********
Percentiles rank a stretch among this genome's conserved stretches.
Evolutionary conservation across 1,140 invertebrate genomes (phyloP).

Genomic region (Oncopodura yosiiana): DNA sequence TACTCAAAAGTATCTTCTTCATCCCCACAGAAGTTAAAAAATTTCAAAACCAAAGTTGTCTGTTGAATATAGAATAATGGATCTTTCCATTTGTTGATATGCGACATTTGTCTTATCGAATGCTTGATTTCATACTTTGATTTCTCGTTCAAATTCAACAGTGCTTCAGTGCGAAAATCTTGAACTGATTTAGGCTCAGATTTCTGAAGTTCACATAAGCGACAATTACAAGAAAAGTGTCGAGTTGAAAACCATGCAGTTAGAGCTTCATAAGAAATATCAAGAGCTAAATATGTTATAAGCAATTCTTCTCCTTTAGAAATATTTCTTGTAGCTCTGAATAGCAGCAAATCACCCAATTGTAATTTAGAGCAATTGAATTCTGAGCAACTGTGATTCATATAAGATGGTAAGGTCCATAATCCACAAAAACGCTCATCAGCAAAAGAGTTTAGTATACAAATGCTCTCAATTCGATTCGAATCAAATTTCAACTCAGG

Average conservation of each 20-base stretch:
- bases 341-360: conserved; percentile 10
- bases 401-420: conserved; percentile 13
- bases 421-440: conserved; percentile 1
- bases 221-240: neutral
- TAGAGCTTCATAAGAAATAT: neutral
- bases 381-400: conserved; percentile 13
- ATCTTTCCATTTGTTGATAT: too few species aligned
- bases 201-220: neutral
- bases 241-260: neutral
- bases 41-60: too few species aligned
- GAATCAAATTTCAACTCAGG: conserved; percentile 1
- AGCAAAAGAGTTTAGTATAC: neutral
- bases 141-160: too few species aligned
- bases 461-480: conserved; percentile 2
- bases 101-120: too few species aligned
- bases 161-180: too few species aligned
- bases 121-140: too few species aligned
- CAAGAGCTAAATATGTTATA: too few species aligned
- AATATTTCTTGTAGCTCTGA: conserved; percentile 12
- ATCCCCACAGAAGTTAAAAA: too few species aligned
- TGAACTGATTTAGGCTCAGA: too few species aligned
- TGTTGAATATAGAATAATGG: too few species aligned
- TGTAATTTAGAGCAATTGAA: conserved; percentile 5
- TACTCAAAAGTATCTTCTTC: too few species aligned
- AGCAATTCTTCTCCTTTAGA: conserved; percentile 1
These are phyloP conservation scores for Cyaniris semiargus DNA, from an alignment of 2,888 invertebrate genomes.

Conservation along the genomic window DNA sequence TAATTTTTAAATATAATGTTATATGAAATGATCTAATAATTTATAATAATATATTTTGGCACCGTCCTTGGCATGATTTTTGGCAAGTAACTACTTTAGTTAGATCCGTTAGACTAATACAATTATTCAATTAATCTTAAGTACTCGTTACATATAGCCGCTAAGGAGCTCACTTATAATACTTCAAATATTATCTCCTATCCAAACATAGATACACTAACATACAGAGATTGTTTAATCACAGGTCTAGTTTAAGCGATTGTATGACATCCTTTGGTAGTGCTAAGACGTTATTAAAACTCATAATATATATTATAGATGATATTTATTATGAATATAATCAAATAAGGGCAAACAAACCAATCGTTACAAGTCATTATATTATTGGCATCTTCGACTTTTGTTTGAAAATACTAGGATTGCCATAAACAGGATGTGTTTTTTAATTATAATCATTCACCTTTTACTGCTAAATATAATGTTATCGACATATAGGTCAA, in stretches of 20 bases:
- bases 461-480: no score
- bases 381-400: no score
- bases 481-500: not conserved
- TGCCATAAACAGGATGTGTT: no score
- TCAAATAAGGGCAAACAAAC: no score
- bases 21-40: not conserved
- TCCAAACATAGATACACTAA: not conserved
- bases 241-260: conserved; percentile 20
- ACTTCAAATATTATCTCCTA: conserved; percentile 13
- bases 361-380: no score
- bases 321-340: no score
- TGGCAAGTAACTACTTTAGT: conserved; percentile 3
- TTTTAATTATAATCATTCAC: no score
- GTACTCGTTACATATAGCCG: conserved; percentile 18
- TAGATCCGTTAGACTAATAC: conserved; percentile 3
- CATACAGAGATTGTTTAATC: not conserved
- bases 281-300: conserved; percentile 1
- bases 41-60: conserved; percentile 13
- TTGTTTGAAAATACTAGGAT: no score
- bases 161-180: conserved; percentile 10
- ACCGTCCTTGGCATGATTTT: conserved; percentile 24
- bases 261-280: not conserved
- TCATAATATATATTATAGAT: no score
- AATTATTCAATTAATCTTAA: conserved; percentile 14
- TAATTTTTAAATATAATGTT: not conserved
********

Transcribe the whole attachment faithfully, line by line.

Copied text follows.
Percentiles rank a stretch among this genome's conserved stretches.
Evolutionary conservation across 1,140 invertebrate genomes (phyloP).

Genomic region (Oncopodura yosiiana): DNA sequence TACTCAAAAGTATCTTCTTCATCCCCACAGAAGTTAAAAAATTTCAAAACCAAAGTTGTCTGTTGAATATAGAATAATGGATCTTTCCATTTGTTGATATGCGACATTTGTCTTATCGAATGCTTGATTTCATACTTTGATTTCTCGTTCAAATTCAACAGTGCTTCAGTGCGAAAATCTTGAACTGATTTAGGCTCAGATTTCTGAAGTTCACATAAGCGACAATTACAAGAAAAGTGTCGAGTTGAAAACCATGCAGTTAGAGCTTCATAAGAAATATCAAGAGCTAAATATGTTATAAGCAATTCTTCTCCTTTAGAAATATTTCTTGTAGCTCTGAATAGCAGCAAATCACCCAATTGTAATTTAGAGCAATTGAATTCTGAGCAACTGTGATTCATATAAGATGGTAAGGTCCATAATCCACAAAAACGCTCATCAGCAAAAGAGTTTAGTATACAAATGCTCTCAATTCGATTCGAATCAAATTTCAACTCAGG

Average conservation of each 20-base stretch:
- bases 341-360: conserved; percentile 10
- bases 401-420: conserved; percentile 13
- bases 421-440: conserved; percentile 1
- bases 221-240: neutral
- TAGAGCTTCATAAGAAATAT: neutral
- bases 381-400: conserved; percentile 13
- ATCTTTCCATTTGTTGATAT: too few species aligned
- bases 201-220: neutral
- bases 241-260: neutral
- bases 41-60: too few species aligned
- GAATCAAATTTCAACTCAGG: conserved; percentile 1
- AGCAAAAGAGTTTAGTATAC: neutral
- bases 141-160: too few species aligned
- bases 461-480: conserved; percentile 2
- bases 101-120: too few species aligned
- bases 161-180: too few species aligned
- bases 121-140: too few species aligned
- CAAGAGCTAAATATGTTATA: too few species aligned
- AATATTTCTTGTAGCTCTGA: conserved; percentile 12
- ATCCCCACAGAAGTTAAAAA: too few species aligned
- TGAACTGATTTAGGCTCAGA: too few species aligned
- TGTTGAATATAGAATAATGG: too few species aligned
- TGTAATTTAGAGCAATTGAA: conserved; percentile 5
- TACTCAAAAGTATCTTCTTC: too few species aligned
- AGCAATTCTTCTCCTTTAGA: conserved; percentile 1
These are phyloP conservation scores for Cyaniris semiargus DNA, from an alignment of 2,888 invertebrate genomes.

Conservation along the genomic window DNA sequence TAATTTTTAAATATAATGTTATATGAAATGATCTAATAATTTATAATAATATATTTTGGCACCGTCCTTGGCATGATTTTTGGCAAGTAACTACTTTAGTTAGATCCGTTAGACTAATACAATTATTCAATTAATCTTAAGTACTCGTTACATATAGCCGCTAAGGAGCTCACTTATAATACTTCAAATATTATCTCCTATCCAAACATAGATACACTAACATACAGAGATTGTTTAATCACAGGTCTAGTTTAAGCGATTGTATGACATCCTTTGGTAGTGCTAAGACGTTATTAAAACTCATAATATATATTATAGATGATATTTATTATGAATATAATCAAATAAGGGCAAACAAACCAATCGTTACAAGTCATTATATTATTGGCATCTTCGACTTTTGTTTGAAAATACTAGGATTGCCATAAACAGGATGTGTTTTTTAATTATAATCATTCACCTTTTACTGCTAAATATAATGTTATCGACATATAGGTCAA, in stretches of 20 bases:
- bases 461-480: no score
- bases 381-400: no score
- bases 481-500: not conserved
- TGCCATAAACAGGATGTGTT: no score
- TCAAATAAGGGCAAACAAAC: no score
- bases 21-40: not conserved
- TCCAAACATAGATACACTAA: not conserved
- bases 241-260: conserved; percentile 20
- ACTTCAAATATTATCTCCTA: conserved; percentile 13
- bases 361-380: no score
- bases 321-340: no score
- TGGCAAGTAACTACTTTAGT: conserved; percentile 3
- TTTTAATTATAATCATTCAC: no score
- GTACTCGTTACATATAGCCG: conserved; percentile 18
- TAGATCCGTTAGACTAATAC: conserved; percentile 3
- CATACAGAGATTGTTTAATC: not conserved
- bases 281-300: conserved; percentile 1
- bases 41-60: conserved; percentile 13
- TTGTTTGAAAATACTAGGAT: no score
- bases 161-180: conserved; percentile 10
- ACCGTCCTTGGCATGATTTT: conserved; percentile 24
- bases 261-280: not conserved
- TCATAATATATATTATAGAT: no score
- AATTATTCAATTAATCTTAA: conserved; percentile 14
- TAATTTTTAAATATAATGTT: not conserved